We report here a French family with 15 affected members presenting isolated, mild to moderate, postlingual hearing impairment (fig 1). In this family, hearing loss was detected between 10 and 20 years of age in most of the affected persons. We found intrafamilial variability for the severity of hearing loss, which was restricted to high frequencies during the first decade and progressed to middle frequencies between 10 and 50 years of age.

Figure 1

Pedigree of the family and haplotypes for three microsatellite markers on chromosome 13. Filled symbols represent affected subjects. ns: not studied. The haplotype segregating with the disease is boxed. Insert: genetic distances between microsatellite markers.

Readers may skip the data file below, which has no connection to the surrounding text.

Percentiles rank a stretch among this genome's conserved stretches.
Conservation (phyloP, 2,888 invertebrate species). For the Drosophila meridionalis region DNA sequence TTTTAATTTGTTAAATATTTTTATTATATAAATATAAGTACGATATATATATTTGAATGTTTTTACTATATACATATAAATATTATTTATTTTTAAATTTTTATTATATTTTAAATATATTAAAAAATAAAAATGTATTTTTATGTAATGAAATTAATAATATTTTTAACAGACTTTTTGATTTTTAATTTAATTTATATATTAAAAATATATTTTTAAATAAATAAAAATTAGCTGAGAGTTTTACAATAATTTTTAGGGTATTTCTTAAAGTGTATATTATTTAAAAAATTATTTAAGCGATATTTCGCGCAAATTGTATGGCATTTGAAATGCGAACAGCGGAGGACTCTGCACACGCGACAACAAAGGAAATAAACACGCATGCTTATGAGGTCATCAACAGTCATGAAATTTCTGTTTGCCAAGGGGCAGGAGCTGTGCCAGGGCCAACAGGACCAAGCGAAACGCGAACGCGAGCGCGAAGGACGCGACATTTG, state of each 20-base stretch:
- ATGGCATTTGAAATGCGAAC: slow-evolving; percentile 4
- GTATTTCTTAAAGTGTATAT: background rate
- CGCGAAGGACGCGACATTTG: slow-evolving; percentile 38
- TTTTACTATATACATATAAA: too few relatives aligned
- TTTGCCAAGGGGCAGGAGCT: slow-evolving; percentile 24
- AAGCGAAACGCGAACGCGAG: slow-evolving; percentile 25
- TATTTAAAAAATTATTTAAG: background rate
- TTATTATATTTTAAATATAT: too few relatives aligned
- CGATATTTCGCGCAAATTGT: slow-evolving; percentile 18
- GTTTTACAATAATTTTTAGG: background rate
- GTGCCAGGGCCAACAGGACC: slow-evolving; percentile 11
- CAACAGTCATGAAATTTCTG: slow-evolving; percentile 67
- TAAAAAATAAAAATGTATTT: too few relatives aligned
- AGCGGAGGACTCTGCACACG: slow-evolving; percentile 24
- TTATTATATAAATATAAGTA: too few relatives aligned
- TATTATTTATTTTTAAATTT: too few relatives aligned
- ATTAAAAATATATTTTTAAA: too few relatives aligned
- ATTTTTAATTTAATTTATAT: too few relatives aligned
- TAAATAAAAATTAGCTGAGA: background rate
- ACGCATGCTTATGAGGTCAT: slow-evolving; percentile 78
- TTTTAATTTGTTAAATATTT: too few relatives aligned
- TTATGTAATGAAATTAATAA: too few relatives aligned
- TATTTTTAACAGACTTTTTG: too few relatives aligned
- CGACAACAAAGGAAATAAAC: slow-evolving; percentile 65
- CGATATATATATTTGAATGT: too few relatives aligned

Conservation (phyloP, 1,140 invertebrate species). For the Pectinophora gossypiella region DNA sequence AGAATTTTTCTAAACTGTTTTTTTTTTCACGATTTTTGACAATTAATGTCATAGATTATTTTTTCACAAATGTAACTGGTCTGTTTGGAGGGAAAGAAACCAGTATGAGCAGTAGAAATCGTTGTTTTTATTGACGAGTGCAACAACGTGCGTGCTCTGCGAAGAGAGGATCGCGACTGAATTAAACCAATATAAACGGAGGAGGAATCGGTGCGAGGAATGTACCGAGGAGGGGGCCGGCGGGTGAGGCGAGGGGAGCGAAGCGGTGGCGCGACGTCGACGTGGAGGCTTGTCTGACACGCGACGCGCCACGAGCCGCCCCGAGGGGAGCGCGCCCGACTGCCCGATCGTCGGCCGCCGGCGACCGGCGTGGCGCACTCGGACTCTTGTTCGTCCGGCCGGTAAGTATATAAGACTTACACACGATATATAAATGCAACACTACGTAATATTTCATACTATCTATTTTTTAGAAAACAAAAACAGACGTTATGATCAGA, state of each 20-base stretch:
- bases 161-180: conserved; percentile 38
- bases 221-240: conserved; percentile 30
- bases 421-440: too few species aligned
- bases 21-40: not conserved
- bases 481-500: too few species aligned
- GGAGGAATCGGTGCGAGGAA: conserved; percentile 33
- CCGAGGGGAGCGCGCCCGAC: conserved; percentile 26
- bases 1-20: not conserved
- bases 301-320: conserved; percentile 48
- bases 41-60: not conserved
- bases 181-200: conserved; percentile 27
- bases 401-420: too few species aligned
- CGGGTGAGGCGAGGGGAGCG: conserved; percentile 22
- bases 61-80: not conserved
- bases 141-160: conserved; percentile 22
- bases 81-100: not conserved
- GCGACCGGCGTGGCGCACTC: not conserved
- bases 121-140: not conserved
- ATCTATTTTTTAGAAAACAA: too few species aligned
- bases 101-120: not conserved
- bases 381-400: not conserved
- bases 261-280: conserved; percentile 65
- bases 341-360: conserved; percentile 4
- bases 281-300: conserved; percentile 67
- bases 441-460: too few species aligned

We performed genetic linkage analysis in this family using a set of microsatellite markers linked to dominant DFNA1-15 loci and recessive DFNB1-17 loci.11 We obtained significant positive lod scores of 3.88 at θ=0 and 3.27 at θ=0 with D13S175 and D13S141 microsatellite markers, respectively. Since these two markers are closely linked to GJB2, we screened the whole GJB2 coding sequence for mutations in our patients. Single strand conformation polymorphism (SSCP) analysis of the GJB2 coding sequence showed an abnormal pattern in affected subjects. Direct sequencing showed a heterozygous G→T mutation at nucleotide 605, resulting in a cysteine to phenylalanine substitution at codon 202 (C202F, fig 2A). The remaining coding sequence showed no SSCP anomaly. The 605G→T mutation resulted in the loss of an SfaNI site. Restriction site analysis using SfaNI showed heterozygosity for the 605G→T mutation in all affected family members (fig 2B). In contrast, this mutation was absent in healthy family members and in 95 controls.